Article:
In the recent Double Take: Anne Landa exhibition at the Art Gallery of New South Wales, there were a number of works which caught the imagination of humanists and technologists alike.
Mari Velonaki’s interactive cube installations are a particular wonder of light and movement. These little robotics react to the viewer’s touch: as you pick them up and move them around they ‘speak’ to each other by emitting sounds and slowly revealling handwriting across their lighted faces. Entitled ‘Circle D: Fragile Balances’ 2008, each of these mysterious messages was comprised of fragments from personal letters donated by Velonaki’s peers and friends, along with verse by Anna Akhmatova. Each of the cubes has a name, Bird and Fish, construsting characters in a relationship that is both loving and strained. Using bluetooth wireless connections, the spatial relation that Bird and Fish have to one another at any one time determines their ‘communication’ and thus their expression of emotion. The viewer (or perhaps user is a more appropriate term) is able to have some control over this relationship, and increasingly so, as Velonaki invites suggestions for future letters to be included in the work’s futher development. The comment here on our relationships, and our lives within the technological age, achieve both contemporaniety and timelessness. In this version however, the slowness of the media perhaps hampers the full realisation of the concept, I eagerly await Velonaki’s next instalment on the project.
The following is a video of Velonaki speaking about the project as it has developed since working with the curator’s at the Art Gallery of NSW:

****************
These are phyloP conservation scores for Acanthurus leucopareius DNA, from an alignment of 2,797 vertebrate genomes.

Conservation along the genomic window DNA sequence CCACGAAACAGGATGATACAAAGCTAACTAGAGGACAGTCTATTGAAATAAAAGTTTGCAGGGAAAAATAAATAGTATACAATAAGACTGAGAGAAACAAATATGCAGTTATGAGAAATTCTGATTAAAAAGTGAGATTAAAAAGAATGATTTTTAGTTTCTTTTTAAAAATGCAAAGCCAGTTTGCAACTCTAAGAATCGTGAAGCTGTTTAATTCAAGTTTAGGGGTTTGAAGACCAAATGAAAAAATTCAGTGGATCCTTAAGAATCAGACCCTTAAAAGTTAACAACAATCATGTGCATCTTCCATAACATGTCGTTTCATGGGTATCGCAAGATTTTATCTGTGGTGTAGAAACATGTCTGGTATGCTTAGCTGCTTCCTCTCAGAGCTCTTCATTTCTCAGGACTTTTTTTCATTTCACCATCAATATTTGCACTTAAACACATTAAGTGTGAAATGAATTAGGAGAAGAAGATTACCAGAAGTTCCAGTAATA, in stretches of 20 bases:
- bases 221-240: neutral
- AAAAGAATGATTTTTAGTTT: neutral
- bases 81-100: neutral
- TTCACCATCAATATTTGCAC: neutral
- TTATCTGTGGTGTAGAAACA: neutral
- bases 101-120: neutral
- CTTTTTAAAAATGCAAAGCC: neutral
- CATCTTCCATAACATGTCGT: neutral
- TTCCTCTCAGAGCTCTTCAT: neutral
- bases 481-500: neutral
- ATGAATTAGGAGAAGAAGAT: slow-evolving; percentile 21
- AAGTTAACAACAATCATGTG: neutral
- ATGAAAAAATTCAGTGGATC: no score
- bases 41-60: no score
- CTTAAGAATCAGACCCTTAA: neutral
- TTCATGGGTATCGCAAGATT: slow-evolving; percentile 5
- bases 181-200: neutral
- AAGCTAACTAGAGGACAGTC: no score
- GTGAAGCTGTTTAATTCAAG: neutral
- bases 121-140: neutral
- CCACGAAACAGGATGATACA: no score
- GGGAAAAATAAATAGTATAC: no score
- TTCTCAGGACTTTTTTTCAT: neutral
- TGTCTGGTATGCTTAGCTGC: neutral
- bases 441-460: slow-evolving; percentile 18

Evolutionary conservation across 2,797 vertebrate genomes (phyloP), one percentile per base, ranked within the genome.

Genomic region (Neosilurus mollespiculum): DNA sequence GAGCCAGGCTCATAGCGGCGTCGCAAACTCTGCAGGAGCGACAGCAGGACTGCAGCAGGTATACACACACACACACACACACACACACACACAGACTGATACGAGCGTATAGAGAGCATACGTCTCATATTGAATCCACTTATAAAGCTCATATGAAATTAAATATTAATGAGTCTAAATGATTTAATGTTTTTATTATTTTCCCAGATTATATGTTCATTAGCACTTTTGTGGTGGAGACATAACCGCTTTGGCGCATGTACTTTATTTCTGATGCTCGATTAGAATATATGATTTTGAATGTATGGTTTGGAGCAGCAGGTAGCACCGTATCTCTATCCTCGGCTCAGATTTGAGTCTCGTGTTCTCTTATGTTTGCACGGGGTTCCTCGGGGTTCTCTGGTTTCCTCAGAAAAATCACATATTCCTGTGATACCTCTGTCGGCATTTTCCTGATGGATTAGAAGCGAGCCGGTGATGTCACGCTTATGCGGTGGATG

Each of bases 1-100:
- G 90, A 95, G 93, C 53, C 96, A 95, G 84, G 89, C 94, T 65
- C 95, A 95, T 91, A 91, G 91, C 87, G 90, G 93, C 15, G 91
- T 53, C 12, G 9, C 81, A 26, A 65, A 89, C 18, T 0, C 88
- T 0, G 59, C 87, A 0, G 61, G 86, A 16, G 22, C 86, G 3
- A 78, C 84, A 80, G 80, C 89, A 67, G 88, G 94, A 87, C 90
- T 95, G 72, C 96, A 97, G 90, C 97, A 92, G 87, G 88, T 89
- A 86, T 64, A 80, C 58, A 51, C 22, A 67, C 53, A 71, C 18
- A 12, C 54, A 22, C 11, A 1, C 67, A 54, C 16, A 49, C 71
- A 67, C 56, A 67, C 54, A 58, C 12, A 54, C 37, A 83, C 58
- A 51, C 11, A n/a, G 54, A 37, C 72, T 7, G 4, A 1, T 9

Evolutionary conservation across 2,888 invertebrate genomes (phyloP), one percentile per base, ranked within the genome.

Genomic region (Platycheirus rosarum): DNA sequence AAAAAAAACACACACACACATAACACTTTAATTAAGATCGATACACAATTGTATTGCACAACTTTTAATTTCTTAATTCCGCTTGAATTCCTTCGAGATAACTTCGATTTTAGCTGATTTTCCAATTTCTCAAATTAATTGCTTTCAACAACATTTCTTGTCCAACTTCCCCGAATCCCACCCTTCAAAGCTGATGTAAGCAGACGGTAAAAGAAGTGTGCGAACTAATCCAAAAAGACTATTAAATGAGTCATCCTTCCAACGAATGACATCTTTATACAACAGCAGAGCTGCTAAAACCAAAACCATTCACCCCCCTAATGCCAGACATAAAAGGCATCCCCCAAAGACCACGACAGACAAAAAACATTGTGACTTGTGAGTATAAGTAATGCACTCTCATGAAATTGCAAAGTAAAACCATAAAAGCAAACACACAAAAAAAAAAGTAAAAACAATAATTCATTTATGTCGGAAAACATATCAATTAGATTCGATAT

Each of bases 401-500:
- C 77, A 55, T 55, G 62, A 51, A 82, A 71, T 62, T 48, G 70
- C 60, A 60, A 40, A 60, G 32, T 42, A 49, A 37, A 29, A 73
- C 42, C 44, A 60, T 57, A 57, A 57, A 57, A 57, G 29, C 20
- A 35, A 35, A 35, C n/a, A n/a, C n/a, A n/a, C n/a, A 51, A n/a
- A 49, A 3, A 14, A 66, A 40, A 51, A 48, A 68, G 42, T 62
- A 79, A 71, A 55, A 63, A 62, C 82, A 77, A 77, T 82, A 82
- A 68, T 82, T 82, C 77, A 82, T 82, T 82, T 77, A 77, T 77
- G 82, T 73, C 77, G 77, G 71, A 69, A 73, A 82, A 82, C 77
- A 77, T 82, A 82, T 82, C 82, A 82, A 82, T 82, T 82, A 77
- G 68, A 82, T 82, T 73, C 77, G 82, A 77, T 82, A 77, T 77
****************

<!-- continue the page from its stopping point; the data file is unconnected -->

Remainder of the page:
Click here to see an student interview with Mari Velonaki.
Cao Fei’s film ‘What Are They Doing Here?’ 2005 uses perhaps a more traditional form of mediabut is not less touching in its ability to reach both the personal and the universal. As a commission of the Siemens Arts Program, Fei chose to intervene directly in Siemens’ OSRAM lighting factory in Foshan, Guangdong province. She entered the factory and encouraged the employees there to express their dreams, fantasies, and desires in the form of dance, song and performance. Her resulting film is separated into three parts, drawing out the reality of present day life in the factory, in contrast to dreams and hopes of the future. Fei’s greatest skill is in her ability to capture the monotony of manual labour in the same frames as lie her highly detailed and empathetic portraits of the workers. She has intimately brought both everyday experience and psychological reality to the screen.
The Double Take exhibition featured a number of artists, more that I have noted here. Check out the Art Gallery’s archived page for Double Take here.